(Bloomberg) — Billionaire Gautam Adani’s 413-page attempt to restore confidence in his business empire is falling flat with investors, as stock-market losses deepen and key dollar bonds fall to fresh lows.
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Shares of most Adani Group firms slumped on Monday despite the Indian conglomerate’s lengthy weekend rebuttal to allegations of fraud by short seller Hindenburg Research. The three-day selloff has now erased about $71 billion market value amid a share sale by Adani’s flagship that was meant to underline the tycoon’s ascension on the global stage.
While the Adani Group has portrayed Hindenburg’s allegations as baseless and an attack against India itself, the saga is reviving longstanding investor concerns about the conglomerate’s corporate governance. It also threatens to weaken broader confidence in India, until recently a top investment destination for Wall Street, and accelerate a nascent shift toward a reopening China.
“The risk-reward for Indian markets has just taken a turn for the worse,” said Charu Chanana, a strategist at Saxo Capital Markets. “Foreign investor confidence has been dented and will take time to repair, so I would be rather cautious. India anyway started this year trading at a premium to other EMs, and the Adani saga has once again questioned whether that is justified.”
The selloff is also fast eroding the wealth of Adani, Asia’s richest man, after his stocks were some of the best performers last year not just in the local market, but also on the broader MSCI Asia Pacific Index.
While the broad selloff continued on Monday with Adani Total Gas Ltd. and Adani Transmission Ltd. down as much as 20% again, there were signs of a divide emerging among traders. Adani Enterprises Ltd., the flagship, as well as Ambuja Cements Ltd., rebounded following the ports-to-cement conglomerate’s rebuttal of Hindenburg’s fraud allegations.
Six of the 10 Adani group stocks traded lower as of 12:20 p.m. in Mumbai, with Adani Enterprises up 4% after an earlier jump of as much as 10%. Its shares remain below the floor price set for the follow-on equity sale. The company is seeking to raise 200 billion rupees ($2.5 billion).
“The market is likely to reward Adani group companies with relatively better visibility of earnings and solid fundamentals such as Adani Ports, Ambuja and ACC,” according to Nitin Chanduka, an analyst at Bloomberg Intelligence. “Post the sharp correction, valuations have cooled off and could offer attractive opportunities for long-term investors.”
Overall subscription for the share offer by Adani Enterprises, which closes on Tuesday, was at just 2% as of 12:06 p.m. in Mumbai on Monday. Retail investors had bid for 3% of the shares on offer for them, while the company’s employees bid for 8% of the shares for their category. The non-institutional part that includes wealthy individuals had been taken up 1%. Institutional investors bid for 4,576 shares, a fraction of the 12.8 million on offer.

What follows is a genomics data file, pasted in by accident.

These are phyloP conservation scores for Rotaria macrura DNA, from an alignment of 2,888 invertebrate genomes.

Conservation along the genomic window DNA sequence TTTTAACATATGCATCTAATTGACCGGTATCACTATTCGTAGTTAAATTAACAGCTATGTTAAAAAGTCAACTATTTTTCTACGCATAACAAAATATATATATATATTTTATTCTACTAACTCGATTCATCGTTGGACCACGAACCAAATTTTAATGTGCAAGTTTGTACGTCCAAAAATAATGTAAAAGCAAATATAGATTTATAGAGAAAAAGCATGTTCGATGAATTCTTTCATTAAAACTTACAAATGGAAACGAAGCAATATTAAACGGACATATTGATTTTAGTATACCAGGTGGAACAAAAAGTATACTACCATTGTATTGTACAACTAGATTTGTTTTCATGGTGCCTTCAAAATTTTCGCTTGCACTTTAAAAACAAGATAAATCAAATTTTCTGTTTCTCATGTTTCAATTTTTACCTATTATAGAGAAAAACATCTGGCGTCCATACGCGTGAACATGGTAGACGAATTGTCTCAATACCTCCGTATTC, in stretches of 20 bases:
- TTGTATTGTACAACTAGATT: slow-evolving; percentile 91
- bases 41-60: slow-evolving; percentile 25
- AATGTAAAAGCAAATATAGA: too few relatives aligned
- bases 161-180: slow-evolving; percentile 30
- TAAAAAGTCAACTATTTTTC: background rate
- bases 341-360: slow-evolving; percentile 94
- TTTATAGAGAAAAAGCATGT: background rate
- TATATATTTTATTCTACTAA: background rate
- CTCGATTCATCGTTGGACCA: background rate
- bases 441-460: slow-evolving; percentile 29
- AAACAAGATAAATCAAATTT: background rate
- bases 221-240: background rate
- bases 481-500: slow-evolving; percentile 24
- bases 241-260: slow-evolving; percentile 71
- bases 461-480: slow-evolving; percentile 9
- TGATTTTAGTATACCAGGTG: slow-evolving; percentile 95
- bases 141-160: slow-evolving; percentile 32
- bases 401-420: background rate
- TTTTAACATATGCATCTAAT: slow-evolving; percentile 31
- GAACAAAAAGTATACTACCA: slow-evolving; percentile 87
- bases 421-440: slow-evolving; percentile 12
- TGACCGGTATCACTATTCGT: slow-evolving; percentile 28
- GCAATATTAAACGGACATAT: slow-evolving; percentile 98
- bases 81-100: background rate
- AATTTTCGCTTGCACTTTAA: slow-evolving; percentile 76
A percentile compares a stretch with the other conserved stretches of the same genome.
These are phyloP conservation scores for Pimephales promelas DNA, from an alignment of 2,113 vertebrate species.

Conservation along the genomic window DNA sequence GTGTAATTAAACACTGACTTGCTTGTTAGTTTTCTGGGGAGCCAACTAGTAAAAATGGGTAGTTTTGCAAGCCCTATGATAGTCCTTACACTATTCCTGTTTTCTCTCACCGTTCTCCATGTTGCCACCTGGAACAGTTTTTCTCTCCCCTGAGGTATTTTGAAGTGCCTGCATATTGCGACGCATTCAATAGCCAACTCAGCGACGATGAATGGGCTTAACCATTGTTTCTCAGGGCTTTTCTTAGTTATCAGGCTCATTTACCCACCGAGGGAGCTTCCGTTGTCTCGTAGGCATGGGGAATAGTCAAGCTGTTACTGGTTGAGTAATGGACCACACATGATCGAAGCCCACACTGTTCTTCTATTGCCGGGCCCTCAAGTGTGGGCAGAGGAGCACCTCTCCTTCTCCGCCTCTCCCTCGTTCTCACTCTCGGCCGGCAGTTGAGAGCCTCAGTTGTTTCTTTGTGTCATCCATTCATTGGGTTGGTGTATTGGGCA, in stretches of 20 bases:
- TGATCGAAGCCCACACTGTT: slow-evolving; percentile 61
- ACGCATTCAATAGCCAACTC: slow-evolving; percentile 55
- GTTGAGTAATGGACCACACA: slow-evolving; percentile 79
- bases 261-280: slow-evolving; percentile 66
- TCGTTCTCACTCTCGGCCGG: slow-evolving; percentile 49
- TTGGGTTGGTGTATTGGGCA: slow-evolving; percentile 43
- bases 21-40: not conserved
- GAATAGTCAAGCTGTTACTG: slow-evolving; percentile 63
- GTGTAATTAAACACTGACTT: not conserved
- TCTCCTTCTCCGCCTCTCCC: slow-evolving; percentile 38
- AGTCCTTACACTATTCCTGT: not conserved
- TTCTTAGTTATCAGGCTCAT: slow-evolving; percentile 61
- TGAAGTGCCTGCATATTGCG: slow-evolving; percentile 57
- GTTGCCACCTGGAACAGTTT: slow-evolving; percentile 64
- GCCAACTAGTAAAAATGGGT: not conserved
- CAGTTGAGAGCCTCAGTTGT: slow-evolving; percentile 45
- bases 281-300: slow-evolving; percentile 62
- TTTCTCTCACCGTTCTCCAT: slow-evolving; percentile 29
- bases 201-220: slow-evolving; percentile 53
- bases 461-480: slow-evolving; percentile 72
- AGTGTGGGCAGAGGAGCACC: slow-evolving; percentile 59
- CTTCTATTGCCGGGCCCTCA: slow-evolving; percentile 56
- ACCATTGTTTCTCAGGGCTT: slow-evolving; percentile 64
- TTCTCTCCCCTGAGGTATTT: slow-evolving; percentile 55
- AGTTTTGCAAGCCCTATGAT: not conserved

While investors in Indian public offerings typically wait until the last day of the sale to place bids, concerns have risen that Hindenburg’s attack has soured sentiment.
There will be no change to the pricing of the additional share sale and it will proceed as per schedule, Adani Group CFO Jugeshinder Singh told news channel CNBC TV 18 in an interview.
A decline in the dollar bonds of the Adani Group companies quickened on Monday. Adani Ports & Special Economic Zone Ltd.’s 2027 note dropped 6.2 cents, Bloomberg-compiled data show.
At least four group notes including debt of Adani Electricity Mumbai Ltd. have fallen to distressed levels below 70 cents on the dollar that generally indicate mounting concern about creditworthiness.
In its rebuttal published Sunday, Adani said that some 65 of the 88 questions have been addressed in the conglomerate’s public disclosures, describing the short seller’s conduct as “nothing short of a calculated securities fraud under applicable law.” It reiterated it will “exercise our rights to pursue remedies to safeguard our stakeholders before all appropriate authorities.”
In the latest twist, Hindenburg then said Adani’s rebuttal ignored all its key allegations and was “obfuscated by nationalism.” The conglomerate’s statement failed to specifically answer 62 of Hindenburg’s 88 questions, the short seller said Monday, and conflated the company’s “meteoric rise” and the wealth of Asia’s richest man “with the success of India itself.”
“About 70% of rebuttals are from prospectus disclosures, so nothing new to learn from it,” said Deven Choksey, managing director at KRChoksey Holdings. Still, “Hindenburg must prove their allegations by testing them under Indian laws.”
–With assistance from Finbarr Flynn and Devidutta Tripathy.
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